Ross Twp. voters overwhelming denied creating their own zoning department

Credit: Nick Graham

Credit: Nick Graham

Voters in Ross Twp. have been asked if they want to control their own zoning, a move that allows them to direct the future growth of the township but comes with a cost and the answer was a resounding no.

Final unofficial vote tallies in all six precincts show the measure failed by 74% to 26% or 2,765 votes to 978, so zoning decisions will remain in the hands of Butler County. Had it passed it could have cost the township more money than it has to spend

Fiscal Officer Julie Joyce-Smith estimated if they hired a full-time staffer it would cost around $116,000 for salary and benefits for a zoning administrator, legal fees and other costs. She said it might have cost about $68,500 for a part-time person.

Trustee Ellen Yordy told the Journal-News she wasn’t surprised voters denied the measure.

“I kind of figured as much, we’re just not in a position right now to go forward on zoning,” Yordy said. “Maybe in a couple years I’d like to see it go in. But we’re just like everybody else ... we don’t have the money.”

In 2020 after 339 residents submitted a petition for the township to take control of its own zoning, the trustees appointed a zoning commission and with the help of a consultant that panel updated the land use plan and drafted the zoning resolution and map.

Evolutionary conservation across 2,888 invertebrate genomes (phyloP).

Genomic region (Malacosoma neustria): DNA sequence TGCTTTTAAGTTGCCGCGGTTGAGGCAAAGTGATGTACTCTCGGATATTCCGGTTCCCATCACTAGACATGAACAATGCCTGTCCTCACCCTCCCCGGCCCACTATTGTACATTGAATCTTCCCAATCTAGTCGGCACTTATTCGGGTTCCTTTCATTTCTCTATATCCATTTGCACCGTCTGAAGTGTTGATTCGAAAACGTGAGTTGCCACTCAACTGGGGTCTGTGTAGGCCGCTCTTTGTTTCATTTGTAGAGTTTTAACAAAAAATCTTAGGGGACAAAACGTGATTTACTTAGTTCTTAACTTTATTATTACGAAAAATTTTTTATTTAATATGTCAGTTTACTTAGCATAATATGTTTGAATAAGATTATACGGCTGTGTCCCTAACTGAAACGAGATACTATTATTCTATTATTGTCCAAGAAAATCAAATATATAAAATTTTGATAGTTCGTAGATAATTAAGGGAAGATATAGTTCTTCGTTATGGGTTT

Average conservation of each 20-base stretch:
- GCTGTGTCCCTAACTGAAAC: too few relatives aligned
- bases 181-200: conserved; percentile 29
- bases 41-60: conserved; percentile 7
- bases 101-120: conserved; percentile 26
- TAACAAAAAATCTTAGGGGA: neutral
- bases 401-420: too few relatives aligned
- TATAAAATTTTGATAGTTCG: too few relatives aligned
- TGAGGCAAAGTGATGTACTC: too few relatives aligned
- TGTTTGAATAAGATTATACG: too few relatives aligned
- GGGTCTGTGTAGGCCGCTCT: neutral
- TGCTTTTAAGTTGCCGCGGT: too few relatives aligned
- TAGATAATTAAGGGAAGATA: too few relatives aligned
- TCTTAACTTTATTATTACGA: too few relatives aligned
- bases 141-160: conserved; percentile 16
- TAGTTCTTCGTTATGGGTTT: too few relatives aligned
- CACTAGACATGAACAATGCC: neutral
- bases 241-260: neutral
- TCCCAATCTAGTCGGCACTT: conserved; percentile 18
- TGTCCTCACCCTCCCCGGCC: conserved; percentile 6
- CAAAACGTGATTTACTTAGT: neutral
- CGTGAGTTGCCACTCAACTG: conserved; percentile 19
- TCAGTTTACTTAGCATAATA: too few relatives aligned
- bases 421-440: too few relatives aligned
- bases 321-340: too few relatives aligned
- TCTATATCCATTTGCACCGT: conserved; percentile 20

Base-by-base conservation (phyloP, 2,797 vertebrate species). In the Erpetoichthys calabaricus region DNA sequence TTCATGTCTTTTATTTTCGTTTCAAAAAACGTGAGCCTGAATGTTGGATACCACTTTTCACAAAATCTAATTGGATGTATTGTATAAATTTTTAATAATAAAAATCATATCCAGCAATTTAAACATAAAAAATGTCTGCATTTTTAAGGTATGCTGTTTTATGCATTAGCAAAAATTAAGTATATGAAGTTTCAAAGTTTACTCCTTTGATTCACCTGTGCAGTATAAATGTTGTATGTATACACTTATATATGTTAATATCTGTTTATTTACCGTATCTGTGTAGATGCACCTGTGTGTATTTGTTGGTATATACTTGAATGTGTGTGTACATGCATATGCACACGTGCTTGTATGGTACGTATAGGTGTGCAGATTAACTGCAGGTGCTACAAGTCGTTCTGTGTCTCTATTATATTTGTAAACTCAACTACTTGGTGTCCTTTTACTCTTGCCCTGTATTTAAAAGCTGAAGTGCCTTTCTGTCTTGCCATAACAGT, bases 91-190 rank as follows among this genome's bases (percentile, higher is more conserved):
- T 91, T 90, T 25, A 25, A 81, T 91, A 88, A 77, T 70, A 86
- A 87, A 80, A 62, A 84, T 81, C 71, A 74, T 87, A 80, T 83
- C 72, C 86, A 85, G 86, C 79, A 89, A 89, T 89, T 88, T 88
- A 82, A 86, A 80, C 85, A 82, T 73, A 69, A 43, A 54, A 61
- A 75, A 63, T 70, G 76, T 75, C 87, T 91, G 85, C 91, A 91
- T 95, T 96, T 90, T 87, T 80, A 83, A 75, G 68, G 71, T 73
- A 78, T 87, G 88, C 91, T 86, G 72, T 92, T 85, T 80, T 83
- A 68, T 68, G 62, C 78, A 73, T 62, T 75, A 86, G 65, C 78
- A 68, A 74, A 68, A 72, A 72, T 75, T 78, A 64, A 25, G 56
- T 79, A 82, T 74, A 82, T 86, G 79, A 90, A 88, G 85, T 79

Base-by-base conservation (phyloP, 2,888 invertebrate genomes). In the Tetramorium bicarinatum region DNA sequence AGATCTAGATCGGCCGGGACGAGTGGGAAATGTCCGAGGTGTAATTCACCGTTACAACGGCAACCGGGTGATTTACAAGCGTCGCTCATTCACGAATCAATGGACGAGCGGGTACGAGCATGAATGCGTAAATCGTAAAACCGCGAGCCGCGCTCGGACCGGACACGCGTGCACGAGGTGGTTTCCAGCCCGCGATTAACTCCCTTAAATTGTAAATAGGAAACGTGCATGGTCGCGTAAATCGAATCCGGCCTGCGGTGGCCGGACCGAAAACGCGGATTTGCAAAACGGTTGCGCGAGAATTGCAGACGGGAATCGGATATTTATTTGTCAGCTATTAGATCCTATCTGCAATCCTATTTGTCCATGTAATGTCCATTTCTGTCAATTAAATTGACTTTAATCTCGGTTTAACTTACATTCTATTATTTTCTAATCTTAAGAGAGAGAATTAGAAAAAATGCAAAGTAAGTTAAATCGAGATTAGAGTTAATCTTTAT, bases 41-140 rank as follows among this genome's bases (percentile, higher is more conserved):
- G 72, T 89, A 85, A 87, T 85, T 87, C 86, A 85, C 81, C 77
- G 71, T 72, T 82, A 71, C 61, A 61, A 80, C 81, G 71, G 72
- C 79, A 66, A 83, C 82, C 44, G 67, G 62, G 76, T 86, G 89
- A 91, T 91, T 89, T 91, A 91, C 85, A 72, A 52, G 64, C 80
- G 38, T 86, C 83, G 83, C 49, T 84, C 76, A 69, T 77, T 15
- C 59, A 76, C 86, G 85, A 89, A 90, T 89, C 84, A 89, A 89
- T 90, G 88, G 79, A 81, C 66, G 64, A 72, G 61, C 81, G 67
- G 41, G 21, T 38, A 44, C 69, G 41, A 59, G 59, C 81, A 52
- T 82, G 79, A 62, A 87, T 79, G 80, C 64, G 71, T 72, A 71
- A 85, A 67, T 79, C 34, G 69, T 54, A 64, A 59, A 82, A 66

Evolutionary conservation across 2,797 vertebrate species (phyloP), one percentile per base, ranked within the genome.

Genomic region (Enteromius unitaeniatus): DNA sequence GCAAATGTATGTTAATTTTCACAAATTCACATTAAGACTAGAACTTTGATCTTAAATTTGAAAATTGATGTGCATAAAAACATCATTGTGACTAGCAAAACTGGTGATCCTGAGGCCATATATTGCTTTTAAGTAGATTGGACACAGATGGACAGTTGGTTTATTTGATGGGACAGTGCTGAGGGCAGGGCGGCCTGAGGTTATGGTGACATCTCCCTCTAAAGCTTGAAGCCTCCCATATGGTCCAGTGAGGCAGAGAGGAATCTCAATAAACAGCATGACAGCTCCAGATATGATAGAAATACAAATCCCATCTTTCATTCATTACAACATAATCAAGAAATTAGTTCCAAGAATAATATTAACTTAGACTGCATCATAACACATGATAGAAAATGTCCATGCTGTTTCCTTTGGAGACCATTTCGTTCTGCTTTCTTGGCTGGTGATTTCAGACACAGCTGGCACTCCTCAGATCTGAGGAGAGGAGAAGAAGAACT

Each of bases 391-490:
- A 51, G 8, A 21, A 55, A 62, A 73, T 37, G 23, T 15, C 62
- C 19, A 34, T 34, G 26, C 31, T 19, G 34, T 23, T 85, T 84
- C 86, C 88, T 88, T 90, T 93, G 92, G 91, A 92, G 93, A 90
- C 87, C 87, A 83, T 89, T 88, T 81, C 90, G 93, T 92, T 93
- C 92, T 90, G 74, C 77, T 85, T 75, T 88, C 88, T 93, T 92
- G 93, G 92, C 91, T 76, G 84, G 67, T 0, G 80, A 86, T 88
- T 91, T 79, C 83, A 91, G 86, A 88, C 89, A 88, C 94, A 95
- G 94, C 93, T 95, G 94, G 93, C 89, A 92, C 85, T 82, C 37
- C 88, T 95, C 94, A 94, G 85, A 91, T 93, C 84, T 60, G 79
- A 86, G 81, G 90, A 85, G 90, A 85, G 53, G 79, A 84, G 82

In response to that petition the trustees placed a question on the ballot asking voters if they wanted the township to take over zoning from the county.

Trustee Keith Ballauer said after the petition was filed there have not been any “boisterous people selling it” or overt efforts to get the zoning question passed and he didn’t favor it himself.

“It would have been paying for something locally that we’re already receiving from the county and I think from our fiscal officer we could swallow that payroll for probably two fiscal years,” Ballauer said. “And then we would have gone to the people of Ross Twp. to support a levy to pay the wages of that particular department, we wouldn’t have been able to sustain that.”

The couple who spearheaded the effort could not be reached for comment.

Ballauer said the “legwork has been done if it arises again and our hand is forced into visiting that again.”

If the voters had said yes, the township would have had to have a zoning department in place immediately after the Board of Elections certifies the election which happens about three weeks after the vote.

They have been advertising the zoning position for more than a month and Township Administrator Laurie Kile told the Journal-News last week they had eight candidates but only one person has experience and they live near Akron.

In addition to hiring a paid zoning administrator the township also would have had to find five people — and two alternates — to serve on the board of zoning appeals. Yordy said they didn’t have much luck there either.

“We put out a request for applicants to be part of the zoning appeals board, I think we got four,” Yordy said. “So I don’t know how much interest was there, once people saw the cost of the zoning and what all it was going to take.”

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